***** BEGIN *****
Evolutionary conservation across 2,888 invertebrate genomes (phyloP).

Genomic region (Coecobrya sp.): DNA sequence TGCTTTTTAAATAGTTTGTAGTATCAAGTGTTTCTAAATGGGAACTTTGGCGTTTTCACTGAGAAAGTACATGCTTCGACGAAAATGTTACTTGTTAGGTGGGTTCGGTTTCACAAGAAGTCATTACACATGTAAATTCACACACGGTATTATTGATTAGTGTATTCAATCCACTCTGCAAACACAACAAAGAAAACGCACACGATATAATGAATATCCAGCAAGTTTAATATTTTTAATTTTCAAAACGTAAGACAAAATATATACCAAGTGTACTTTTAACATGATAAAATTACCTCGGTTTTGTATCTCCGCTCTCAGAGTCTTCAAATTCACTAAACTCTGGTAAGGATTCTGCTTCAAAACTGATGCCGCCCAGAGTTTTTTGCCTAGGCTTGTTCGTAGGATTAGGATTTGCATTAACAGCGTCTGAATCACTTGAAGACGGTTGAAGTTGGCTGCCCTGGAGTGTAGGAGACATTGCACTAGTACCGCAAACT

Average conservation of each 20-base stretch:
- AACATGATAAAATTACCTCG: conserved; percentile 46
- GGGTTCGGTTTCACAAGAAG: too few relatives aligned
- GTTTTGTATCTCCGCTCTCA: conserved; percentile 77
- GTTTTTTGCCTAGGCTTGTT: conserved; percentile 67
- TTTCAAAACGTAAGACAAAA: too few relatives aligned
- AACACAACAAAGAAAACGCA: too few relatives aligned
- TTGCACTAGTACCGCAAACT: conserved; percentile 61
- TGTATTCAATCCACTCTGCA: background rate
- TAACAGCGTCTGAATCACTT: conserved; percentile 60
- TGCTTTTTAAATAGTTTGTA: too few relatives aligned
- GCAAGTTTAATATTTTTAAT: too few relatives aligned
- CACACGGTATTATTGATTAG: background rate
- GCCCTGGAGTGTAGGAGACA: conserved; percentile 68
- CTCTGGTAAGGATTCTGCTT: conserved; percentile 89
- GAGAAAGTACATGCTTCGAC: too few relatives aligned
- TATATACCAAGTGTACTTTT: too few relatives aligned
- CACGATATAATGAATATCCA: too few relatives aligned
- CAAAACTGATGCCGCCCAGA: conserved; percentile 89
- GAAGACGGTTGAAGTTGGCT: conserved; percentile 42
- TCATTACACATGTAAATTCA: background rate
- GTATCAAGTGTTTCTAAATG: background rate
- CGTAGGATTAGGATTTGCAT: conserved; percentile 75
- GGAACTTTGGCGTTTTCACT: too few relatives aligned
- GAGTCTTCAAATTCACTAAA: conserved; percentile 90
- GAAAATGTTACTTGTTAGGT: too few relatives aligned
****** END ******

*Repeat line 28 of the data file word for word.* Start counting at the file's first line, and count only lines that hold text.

- GAAAATGTTACTTGTTAGGT: too few relatives aligned